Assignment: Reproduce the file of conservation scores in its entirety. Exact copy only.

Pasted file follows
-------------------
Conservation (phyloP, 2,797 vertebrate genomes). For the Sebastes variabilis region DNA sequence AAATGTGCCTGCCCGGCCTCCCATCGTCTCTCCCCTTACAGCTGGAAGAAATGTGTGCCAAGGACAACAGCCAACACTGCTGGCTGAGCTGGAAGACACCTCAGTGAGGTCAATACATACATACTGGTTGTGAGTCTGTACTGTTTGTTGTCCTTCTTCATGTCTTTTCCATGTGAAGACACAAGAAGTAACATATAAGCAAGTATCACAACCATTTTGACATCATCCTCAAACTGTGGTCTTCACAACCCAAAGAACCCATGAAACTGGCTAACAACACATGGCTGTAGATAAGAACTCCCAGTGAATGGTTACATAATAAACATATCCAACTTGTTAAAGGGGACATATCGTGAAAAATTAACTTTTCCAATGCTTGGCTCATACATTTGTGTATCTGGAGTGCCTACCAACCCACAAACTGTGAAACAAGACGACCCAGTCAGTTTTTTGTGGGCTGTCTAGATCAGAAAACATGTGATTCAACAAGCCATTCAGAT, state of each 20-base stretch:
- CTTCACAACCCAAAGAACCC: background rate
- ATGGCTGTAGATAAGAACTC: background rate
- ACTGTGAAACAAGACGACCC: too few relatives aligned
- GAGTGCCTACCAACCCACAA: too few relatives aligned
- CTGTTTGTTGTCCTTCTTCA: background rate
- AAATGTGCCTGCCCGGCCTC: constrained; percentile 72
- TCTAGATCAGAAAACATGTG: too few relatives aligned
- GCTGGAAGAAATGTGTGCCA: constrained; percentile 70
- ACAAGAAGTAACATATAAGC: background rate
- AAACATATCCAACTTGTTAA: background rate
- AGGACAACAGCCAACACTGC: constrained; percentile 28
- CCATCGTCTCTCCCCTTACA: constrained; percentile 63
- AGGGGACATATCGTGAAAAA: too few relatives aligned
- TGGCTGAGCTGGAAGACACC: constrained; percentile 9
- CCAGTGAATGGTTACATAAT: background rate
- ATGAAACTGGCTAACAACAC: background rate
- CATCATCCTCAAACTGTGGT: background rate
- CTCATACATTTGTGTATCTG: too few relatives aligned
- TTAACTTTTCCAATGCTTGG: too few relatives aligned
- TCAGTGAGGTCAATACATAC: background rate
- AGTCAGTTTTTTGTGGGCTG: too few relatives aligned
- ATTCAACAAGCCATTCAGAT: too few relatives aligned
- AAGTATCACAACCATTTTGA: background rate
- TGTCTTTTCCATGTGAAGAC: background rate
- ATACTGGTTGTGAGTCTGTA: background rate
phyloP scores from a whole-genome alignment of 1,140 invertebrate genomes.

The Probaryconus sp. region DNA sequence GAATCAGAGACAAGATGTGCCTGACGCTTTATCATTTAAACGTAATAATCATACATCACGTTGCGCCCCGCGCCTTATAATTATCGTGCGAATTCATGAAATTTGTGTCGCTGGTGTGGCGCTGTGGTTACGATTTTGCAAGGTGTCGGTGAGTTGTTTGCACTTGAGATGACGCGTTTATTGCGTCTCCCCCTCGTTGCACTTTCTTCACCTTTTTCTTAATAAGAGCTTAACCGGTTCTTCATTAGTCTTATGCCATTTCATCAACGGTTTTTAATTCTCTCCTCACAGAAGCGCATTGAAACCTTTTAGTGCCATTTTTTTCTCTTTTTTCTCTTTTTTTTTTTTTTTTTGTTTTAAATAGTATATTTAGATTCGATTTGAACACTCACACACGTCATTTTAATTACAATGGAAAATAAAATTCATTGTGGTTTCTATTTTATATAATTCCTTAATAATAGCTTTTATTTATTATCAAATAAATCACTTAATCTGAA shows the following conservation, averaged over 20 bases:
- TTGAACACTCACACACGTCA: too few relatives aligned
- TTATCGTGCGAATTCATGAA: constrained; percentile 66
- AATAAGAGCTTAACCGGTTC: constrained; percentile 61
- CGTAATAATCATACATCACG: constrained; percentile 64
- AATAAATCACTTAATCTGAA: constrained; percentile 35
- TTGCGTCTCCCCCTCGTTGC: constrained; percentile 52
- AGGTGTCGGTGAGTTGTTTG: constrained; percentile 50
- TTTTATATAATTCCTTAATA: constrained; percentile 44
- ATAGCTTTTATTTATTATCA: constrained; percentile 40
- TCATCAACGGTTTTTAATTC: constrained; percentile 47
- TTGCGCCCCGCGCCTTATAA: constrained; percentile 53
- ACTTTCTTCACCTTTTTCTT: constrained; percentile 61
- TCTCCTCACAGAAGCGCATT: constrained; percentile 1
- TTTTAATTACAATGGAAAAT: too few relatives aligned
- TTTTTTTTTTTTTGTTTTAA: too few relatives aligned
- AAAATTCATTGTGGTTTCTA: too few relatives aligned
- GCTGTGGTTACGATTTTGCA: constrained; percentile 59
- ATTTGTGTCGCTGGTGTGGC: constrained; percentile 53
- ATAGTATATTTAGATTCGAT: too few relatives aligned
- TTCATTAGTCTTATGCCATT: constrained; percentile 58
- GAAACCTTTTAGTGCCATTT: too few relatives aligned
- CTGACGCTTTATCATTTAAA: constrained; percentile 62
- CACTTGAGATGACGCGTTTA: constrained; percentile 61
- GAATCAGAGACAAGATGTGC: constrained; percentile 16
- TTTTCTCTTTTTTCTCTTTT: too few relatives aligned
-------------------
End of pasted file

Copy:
Conservation (phyloP, 2,797 vertebrate genomes). For the Sebastes variabilis region DNA sequence AAATGTGCCTGCCCGGCCTCCCATCGTCTCTCCCCTTACAGCTGGAAGAAATGTGTGCCAAGGACAACAGCCAACACTGCTGGCTGAGCTGGAAGACACCTCAGTGAGGTCAATACATACATACTGGTTGTGAGTCTGTACTGTTTGTTGTCCTTCTTCATGTCTTTTCCATGTGAAGACACAAGAAGTAACATATAAGCAAGTATCACAACCATTTTGACATCATCCTCAAACTGTGGTCTTCACAACCCAAAGAACCCATGAAACTGGCTAACAACACATGGCTGTAGATAAGAACTCCCAGTGAATGGTTACATAATAAACATATCCAACTTGTTAAAGGGGACATATCGTGAAAAATTAACTTTTCCAATGCTTGGCTCATACATTTGTGTATCTGGAGTGCCTACCAACCCACAAACTGTGAAACAAGACGACCCAGTCAGTTTTTTGTGGGCTGTCTAGATCAGAAAACATGTGATTCAACAAGCCATTCAGAT, state of each 20-base stretch:
- CTTCACAACCCAAAGAACCC: background rate
- ATGGCTGTAGATAAGAACTC: background rate
- ACTGTGAAACAAGACGACCC: too few relatives aligned
- GAGTGCCTACCAACCCACAA: too few relatives aligned
- CTGTTTGTTGTCCTTCTTCA: background rate
- AAATGTGCCTGCCCGGCCTC: constrained; percentile 72
- TCTAGATCAGAAAACATGTG: too few relatives aligned
- GCTGGAAGAAATGTGTGCCA: constrained; percentile 70
- ACAAGAAGTAACATATAAGC: background rate
- AAACATATCCAACTTGTTAA: background rate
- AGGACAACAGCCAACACTGC: constrained; percentile 28
- CCATCGTCTCTCCCCTTACA: constrained; percentile 63
- AGGGGACATATCGTGAAAAA: too few relatives aligned
- TGGCTGAGCTGGAAGACACC: constrained; percentile 9
- CCAGTGAATGGTTACATAAT: background rate
- ATGAAACTGGCTAACAACAC: background rate
- CATCATCCTCAAACTGTGGT: background rate
- CTCATACATTTGTGTATCTG: too few relatives aligned
- TTAACTTTTCCAATGCTTGG: too few relatives aligned
- TCAGTGAGGTCAATACATAC: background rate
- AGTCAGTTTTTTGTGGGCTG: too few relatives aligned
- ATTCAACAAGCCATTCAGAT: too few relatives aligned
- AAGTATCACAACCATTTTGA: background rate
- TGTCTTTTCCATGTGAAGAC: background rate
- ATACTGGTTGTGAGTCTGTA: background rate
phyloP scores from a whole-genome alignment of 1,140 invertebrate genomes.

The Probaryconus sp. region DNA sequence GAATCAGAGACAAGATGTGCCTGACGCTTTATCATTTAAACGTAATAATCATACATCACGTTGCGCCCCGCGCCTTATAATTATCGTGCGAATTCATGAAATTTGTGTCGCTGGTGTGGCGCTGTGGTTACGATTTTGCAAGGTGTCGGTGAGTTGTTTGCACTTGAGATGACGCGTTTATTGCGTCTCCCCCTCGTTGCACTTTCTTCACCTTTTTCTTAATAAGAGCTTAACCGGTTCTTCATTAGTCTTATGCCATTTCATCAACGGTTTTTAATTCTCTCCTCACAGAAGCGCATTGAAACCTTTTAGTGCCATTTTTTTCTCTTTTTTCTCTTTTTTTTTTTTTTTTTGTTTTAAATAGTATATTTAGATTCGATTTGAACACTCACACACGTCATTTTAATTACAATGGAAAATAAAATTCATTGTGGTTTCTATTTTATATAATTCCTTAATAATAGCTTTTATTTATTATCAAATAAATCACTTAATCTGAA shows the following conservation, averaged over 20 bases:
- TTGAACACTCACACACGTCA: too few relatives aligned
- TTATCGTGCGAATTCATGAA: constrained; percentile 66
- AATAAGAGCTTAACCGGTTC: constrained; percentile 61
- CGTAATAATCATACATCACG: constrained; percentile 64
- AATAAATCACTTAATCTGAA: constrained; percentile 35
- TTGCGTCTCCCCCTCGTTGC: constrained; percentile 52
- AGGTGTCGGTGAGTTGTTTG: constrained; percentile 50
- TTTTATATAATTCCTTAATA: constrained; percentile 44
- ATAGCTTTTATTTATTATCA: constrained; percentile 40
- TCATCAACGGTTTTTAATTC: constrained; percentile 47
- TTGCGCCCCGCGCCTTATAA: constrained; percentile 53
- ACTTTCTTCACCTTTTTCTT: constrained; percentile 61
- TCTCCTCACAGAAGCGCATT: constrained; percentile 1
- TTTTAATTACAATGGAAAAT: too few relatives aligned
- TTTTTTTTTTTTTGTTTTAA: too few relatives aligned
- AAAATTCATTGTGGTTTCTA: too few relatives aligned
- GCTGTGGTTACGATTTTGCA: constrained; percentile 59
- ATTTGTGTCGCTGGTGTGGC: constrained; percentile 53
- ATAGTATATTTAGATTCGAT: too few relatives aligned
- TTCATTAGTCTTATGCCATT: constrained; percentile 58
- GAAACCTTTTAGTGCCATTT: too few relatives aligned
- CTGACGCTTTATCATTTAAA: constrained; percentile 62
- CACTTGAGATGACGCGTTTA: constrained; percentile 61
- GAATCAGAGACAAGATGTGC: constrained; percentile 16
- TTTTCTCTTTTTTCTCTTTT: too few relatives aligned